Assam forest department panel to probe army firing range

Panel to probe firing range row

A grab of The Telegraph report that appeared on April 13
Guwahati, April 22: The Assam forest department has constituted a five-member committee to examine the matter of the army’s short firing range in Sonai Rupai wildlife sanctuary in its entirety.

Sources said members of the committee which was constituted yesterday would visit the sanctuary soon to gather details of the firing range at the army’s Lama camp in a bid to get a “firm” hold on the issue as the forest department takes on the army.

The committee, comprising A.H. Laskar, T.V. Reddy, S.P. Vashishth, N. Anand and S.S. Rao, has been asked to file the report within 15 days.

The committee is likely to visit the firing range in the wake of the army’s claim that there has been no firing practice there lately.

It would also like to see the Lama camp as three elephants had died “unnatural deaths” behind the camp within a span of 10 months, between August 9, 2006 and July 27, 2007.

A letter written by S.P. Vashishth, the divisional forest officer, western Assam wildlife division, to the army on January 29, 2011, says three sub-adult elephants were electrocuted as a temporary barbed wire fencing, constructed outside the permanent multi-wire barbed fencing, was connected to a 220-volt line through an inverter. The letter alleged that elephants were killed to save the ration of the army’s horses and mules. The army had not replied yet.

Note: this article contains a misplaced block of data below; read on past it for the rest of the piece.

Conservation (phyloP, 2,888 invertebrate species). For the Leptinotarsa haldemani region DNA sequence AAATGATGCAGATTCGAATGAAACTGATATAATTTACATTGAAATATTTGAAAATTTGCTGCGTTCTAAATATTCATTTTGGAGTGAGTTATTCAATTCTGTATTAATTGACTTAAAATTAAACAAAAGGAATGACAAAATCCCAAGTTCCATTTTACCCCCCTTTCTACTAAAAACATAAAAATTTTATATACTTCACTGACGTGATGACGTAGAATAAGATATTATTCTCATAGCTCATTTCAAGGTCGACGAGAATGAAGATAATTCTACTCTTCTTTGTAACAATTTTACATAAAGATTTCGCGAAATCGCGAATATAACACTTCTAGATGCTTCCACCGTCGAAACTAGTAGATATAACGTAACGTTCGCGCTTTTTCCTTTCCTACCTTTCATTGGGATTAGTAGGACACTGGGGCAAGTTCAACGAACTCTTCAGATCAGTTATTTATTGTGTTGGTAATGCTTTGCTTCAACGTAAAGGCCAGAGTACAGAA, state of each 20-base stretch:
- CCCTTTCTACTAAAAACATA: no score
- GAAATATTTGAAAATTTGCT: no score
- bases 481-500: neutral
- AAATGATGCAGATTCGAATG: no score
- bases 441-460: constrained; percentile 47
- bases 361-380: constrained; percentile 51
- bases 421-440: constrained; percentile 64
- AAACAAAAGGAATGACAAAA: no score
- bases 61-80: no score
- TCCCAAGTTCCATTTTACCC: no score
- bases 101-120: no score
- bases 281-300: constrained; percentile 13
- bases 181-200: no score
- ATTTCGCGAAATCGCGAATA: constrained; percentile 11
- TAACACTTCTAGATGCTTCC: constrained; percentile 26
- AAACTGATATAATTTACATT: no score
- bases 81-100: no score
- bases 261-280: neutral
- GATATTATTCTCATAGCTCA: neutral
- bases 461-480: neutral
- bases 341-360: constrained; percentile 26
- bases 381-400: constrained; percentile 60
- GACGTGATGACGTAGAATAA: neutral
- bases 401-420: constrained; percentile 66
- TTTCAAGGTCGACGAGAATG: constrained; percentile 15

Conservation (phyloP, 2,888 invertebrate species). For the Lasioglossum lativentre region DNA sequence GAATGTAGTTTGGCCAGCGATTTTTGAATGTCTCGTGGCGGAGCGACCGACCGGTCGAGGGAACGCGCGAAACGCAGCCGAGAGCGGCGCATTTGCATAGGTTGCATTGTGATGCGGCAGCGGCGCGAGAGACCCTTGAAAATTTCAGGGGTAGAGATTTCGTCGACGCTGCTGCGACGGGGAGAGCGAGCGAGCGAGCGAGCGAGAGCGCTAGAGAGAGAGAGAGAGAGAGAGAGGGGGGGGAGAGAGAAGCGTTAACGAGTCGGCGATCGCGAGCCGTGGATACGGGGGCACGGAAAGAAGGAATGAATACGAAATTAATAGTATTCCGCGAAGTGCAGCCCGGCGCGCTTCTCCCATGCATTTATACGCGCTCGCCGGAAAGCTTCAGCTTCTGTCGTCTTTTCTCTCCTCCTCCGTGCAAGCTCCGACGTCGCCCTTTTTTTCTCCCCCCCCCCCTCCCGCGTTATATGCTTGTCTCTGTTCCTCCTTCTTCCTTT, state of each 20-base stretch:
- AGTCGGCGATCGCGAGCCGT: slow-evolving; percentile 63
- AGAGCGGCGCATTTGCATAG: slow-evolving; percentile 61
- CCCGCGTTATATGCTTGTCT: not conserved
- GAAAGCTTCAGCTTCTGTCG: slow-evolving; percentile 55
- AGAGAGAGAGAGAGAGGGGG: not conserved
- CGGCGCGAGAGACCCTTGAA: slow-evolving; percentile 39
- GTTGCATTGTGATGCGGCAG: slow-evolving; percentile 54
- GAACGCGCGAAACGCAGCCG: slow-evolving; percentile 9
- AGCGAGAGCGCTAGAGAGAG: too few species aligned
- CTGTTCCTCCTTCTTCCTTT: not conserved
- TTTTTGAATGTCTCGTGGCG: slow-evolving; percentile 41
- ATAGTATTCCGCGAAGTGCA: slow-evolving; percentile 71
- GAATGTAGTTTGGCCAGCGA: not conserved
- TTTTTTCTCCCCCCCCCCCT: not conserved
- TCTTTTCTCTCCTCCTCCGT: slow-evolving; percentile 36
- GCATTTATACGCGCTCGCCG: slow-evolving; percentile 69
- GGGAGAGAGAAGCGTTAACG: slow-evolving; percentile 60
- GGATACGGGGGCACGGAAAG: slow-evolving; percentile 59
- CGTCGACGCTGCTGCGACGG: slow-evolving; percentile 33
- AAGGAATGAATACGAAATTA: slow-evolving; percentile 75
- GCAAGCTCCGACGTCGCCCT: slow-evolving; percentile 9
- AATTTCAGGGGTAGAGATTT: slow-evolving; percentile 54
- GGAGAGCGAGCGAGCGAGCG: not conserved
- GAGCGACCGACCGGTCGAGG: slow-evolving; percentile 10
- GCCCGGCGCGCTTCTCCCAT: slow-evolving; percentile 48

The forest department had launched a dismantling operation at the range on April 13 but the army stopped it. The operation had been on for about an hour when some army personnel reached the spot and said they had spoken to their superiors at Missamari camp (2-3km from the sanctuary).

“The department is taking up the issue seriously and will not compromise on it. The law clearly says there cannot be a firing range in a wildlife sanctuary and the army authorities should know it clearly. We will keep up the pressure,” a senior official in the forest department said.

“A firing range inside a wildlife sanctuary is totally against the law. It has to stop,” Ashok Kumar, vice-chairman of Wildlife Trust of India, told The Telegraph.

Sources in the forest department said the army was unwilling to commit that no firing practice would take place at the range in future though it has stopped it for the time being following protests by the forest department.

The army has been saying that a small arms firing range is mandatory in national interest as it helps train troops.


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